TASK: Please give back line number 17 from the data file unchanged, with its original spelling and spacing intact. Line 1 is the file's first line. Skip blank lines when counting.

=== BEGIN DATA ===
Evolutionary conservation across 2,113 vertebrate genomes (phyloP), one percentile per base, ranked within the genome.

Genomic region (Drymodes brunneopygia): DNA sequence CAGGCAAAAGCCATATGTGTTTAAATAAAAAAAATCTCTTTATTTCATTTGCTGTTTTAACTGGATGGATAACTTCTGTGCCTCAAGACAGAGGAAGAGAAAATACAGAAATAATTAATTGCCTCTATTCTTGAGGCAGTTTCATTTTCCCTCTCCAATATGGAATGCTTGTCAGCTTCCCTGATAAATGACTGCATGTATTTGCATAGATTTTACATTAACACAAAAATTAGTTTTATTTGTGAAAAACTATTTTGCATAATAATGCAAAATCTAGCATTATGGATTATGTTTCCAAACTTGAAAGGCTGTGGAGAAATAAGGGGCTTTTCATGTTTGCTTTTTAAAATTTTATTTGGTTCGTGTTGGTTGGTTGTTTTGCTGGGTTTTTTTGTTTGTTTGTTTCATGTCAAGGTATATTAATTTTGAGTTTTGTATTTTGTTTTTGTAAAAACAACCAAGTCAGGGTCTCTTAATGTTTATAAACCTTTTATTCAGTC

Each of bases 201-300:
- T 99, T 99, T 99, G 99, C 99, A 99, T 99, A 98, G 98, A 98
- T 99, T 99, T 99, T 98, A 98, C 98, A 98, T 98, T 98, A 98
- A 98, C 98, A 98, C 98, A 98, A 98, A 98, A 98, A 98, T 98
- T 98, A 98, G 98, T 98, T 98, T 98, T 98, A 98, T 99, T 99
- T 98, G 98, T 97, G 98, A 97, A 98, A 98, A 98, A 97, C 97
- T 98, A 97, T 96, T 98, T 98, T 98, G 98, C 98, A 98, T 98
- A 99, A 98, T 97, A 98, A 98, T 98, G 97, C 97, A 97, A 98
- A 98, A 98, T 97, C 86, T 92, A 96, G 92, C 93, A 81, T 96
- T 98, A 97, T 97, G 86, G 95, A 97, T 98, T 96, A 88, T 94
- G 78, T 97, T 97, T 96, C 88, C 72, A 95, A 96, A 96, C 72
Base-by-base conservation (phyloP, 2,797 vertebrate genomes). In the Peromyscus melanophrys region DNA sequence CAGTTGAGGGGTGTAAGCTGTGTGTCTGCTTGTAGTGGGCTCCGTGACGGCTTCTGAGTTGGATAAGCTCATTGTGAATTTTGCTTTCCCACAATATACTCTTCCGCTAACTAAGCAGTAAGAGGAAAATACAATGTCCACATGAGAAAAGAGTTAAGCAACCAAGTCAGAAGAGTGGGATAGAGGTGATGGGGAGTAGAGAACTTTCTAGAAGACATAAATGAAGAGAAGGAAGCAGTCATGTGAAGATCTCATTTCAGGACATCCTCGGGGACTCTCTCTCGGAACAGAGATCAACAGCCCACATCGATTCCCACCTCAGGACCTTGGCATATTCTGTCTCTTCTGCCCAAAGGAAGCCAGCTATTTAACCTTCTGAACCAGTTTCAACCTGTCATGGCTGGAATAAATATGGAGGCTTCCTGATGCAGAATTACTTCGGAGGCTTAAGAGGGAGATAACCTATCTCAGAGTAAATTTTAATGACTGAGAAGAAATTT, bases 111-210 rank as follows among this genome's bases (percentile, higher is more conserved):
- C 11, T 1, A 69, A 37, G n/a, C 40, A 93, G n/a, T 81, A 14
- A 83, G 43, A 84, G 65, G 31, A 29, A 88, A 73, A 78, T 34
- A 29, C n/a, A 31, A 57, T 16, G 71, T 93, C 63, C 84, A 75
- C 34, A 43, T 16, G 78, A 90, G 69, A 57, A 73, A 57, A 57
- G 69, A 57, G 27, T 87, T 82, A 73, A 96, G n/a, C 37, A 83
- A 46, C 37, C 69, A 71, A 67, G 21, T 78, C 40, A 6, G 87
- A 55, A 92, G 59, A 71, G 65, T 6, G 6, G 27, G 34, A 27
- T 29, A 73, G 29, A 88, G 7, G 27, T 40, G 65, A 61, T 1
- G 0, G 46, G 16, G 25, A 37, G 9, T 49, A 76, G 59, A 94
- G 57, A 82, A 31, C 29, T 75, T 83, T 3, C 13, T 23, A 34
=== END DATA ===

- A 29, C n/a, A 31, A 57, T 16, G 71, T 93, C 63, C 84, A 75